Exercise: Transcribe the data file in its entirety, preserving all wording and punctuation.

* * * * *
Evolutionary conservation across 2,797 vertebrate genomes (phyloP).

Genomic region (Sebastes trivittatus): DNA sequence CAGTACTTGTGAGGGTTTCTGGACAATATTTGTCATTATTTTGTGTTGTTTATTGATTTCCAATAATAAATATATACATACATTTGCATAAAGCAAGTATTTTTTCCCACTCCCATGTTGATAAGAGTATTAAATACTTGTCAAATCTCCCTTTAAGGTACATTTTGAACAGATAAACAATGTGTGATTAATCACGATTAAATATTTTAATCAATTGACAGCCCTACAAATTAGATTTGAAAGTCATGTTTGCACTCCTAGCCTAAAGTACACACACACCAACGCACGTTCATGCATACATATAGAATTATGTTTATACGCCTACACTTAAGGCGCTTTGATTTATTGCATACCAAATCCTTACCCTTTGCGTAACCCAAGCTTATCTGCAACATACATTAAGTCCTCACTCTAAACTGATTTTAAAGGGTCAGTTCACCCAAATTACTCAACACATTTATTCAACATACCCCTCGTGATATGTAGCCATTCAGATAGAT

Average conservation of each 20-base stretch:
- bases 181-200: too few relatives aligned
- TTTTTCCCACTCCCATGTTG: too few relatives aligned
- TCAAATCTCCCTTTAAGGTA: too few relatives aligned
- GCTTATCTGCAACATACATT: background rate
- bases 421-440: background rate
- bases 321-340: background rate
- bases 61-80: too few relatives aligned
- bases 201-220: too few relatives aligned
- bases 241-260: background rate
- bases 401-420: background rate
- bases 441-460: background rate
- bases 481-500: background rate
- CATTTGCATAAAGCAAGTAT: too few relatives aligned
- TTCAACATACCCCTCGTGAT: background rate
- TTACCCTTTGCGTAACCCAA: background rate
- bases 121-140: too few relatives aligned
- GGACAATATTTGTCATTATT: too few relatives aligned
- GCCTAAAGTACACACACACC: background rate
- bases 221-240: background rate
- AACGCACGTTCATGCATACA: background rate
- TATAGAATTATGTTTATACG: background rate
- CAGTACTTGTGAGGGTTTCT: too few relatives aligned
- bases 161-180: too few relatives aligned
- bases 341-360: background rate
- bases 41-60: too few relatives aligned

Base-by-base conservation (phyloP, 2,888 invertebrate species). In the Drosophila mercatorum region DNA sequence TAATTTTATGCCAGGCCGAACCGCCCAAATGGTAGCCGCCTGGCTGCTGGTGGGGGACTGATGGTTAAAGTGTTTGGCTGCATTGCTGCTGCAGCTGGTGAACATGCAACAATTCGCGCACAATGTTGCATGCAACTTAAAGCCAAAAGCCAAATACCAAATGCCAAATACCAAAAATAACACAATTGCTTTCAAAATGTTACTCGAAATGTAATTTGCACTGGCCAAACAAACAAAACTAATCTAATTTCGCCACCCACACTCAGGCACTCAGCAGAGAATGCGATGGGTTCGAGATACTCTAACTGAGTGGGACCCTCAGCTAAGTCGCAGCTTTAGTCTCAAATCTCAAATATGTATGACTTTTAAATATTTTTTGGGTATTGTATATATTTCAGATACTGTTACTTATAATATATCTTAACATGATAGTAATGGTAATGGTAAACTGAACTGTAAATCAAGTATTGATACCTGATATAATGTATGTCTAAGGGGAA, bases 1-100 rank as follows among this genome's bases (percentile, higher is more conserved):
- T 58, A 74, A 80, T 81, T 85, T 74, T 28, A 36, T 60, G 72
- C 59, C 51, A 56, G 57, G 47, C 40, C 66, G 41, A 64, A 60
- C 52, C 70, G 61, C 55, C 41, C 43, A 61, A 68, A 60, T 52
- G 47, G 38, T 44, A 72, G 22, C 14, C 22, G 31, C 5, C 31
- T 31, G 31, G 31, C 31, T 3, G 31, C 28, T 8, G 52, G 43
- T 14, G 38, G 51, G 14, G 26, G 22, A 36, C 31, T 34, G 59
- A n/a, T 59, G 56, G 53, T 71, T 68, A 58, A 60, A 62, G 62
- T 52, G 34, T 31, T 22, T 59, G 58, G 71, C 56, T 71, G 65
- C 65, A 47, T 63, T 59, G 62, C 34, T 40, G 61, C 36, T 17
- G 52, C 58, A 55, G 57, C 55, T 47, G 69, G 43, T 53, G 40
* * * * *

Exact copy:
Evolutionary conservation across 2,797 vertebrate genomes (phyloP).

Genomic region (Sebastes trivittatus): DNA sequence CAGTACTTGTGAGGGTTTCTGGACAATATTTGTCATTATTTTGTGTTGTTTATTGATTTCCAATAATAAATATATACATACATTTGCATAAAGCAAGTATTTTTTCCCACTCCCATGTTGATAAGAGTATTAAATACTTGTCAAATCTCCCTTTAAGGTACATTTTGAACAGATAAACAATGTGTGATTAATCACGATTAAATATTTTAATCAATTGACAGCCCTACAAATTAGATTTGAAAGTCATGTTTGCACTCCTAGCCTAAAGTACACACACACCAACGCACGTTCATGCATACATATAGAATTATGTTTATACGCCTACACTTAAGGCGCTTTGATTTATTGCATACCAAATCCTTACCCTTTGCGTAACCCAAGCTTATCTGCAACATACATTAAGTCCTCACTCTAAACTGATTTTAAAGGGTCAGTTCACCCAAATTACTCAACACATTTATTCAACATACCCCTCGTGATATGTAGCCATTCAGATAGAT

Average conservation of each 20-base stretch:
- bases 181-200: too few relatives aligned
- TTTTTCCCACTCCCATGTTG: too few relatives aligned
- TCAAATCTCCCTTTAAGGTA: too few relatives aligned
- GCTTATCTGCAACATACATT: background rate
- bases 421-440: background rate
- bases 321-340: background rate
- bases 61-80: too few relatives aligned
- bases 201-220: too few relatives aligned
- bases 241-260: background rate
- bases 401-420: background rate
- bases 441-460: background rate
- bases 481-500: background rate
- CATTTGCATAAAGCAAGTAT: too few relatives aligned
- TTCAACATACCCCTCGTGAT: background rate
- TTACCCTTTGCGTAACCCAA: background rate
- bases 121-140: too few relatives aligned
- GGACAATATTTGTCATTATT: too few relatives aligned
- GCCTAAAGTACACACACACC: background rate
- bases 221-240: background rate
- AACGCACGTTCATGCATACA: background rate
- TATAGAATTATGTTTATACG: background rate
- CAGTACTTGTGAGGGTTTCT: too few relatives aligned
- bases 161-180: too few relatives aligned
- bases 341-360: background rate
- bases 41-60: too few relatives aligned

Base-by-base conservation (phyloP, 2,888 invertebrate species). In the Drosophila mercatorum region DNA sequence TAATTTTATGCCAGGCCGAACCGCCCAAATGGTAGCCGCCTGGCTGCTGGTGGGGGACTGATGGTTAAAGTGTTTGGCTGCATTGCTGCTGCAGCTGGTGAACATGCAACAATTCGCGCACAATGTTGCATGCAACTTAAAGCCAAAAGCCAAATACCAAATGCCAAATACCAAAAATAACACAATTGCTTTCAAAATGTTACTCGAAATGTAATTTGCACTGGCCAAACAAACAAAACTAATCTAATTTCGCCACCCACACTCAGGCACTCAGCAGAGAATGCGATGGGTTCGAGATACTCTAACTGAGTGGGACCCTCAGCTAAGTCGCAGCTTTAGTCTCAAATCTCAAATATGTATGACTTTTAAATATTTTTTGGGTATTGTATATATTTCAGATACTGTTACTTATAATATATCTTAACATGATAGTAATGGTAATGGTAAACTGAACTGTAAATCAAGTATTGATACCTGATATAATGTATGTCTAAGGGGAA, bases 1-100 rank as follows among this genome's bases (percentile, higher is more conserved):
- T 58, A 74, A 80, T 81, T 85, T 74, T 28, A 36, T 60, G 72
- C 59, C 51, A 56, G 57, G 47, C 40, C 66, G 41, A 64, A 60
- C 52, C 70, G 61, C 55, C 41, C 43, A 61, A 68, A 60, T 52
- G 47, G 38, T 44, A 72, G 22, C 14, C 22, G 31, C 5, C 31
- T 31, G 31, G 31, C 31, T 3, G 31, C 28, T 8, G 52, G 43
- T 14, G 38, G 51, G 14, G 26, G 22, A 36, C 31, T 34, G 59
- A n/a, T 59, G 56, G 53, T 71, T 68, A 58, A 60, A 62, G 62
- T 52, G 34, T 31, T 22, T 59, G 58, G 71, C 56, T 71, G 65
- C 65, A 47, T 63, T 59, G 62, C 34, T 40, G 61, C 36, T 17
- G 52, C 58, A 55, G 57, C 55, T 47, G 69, G 43, T 53, G 40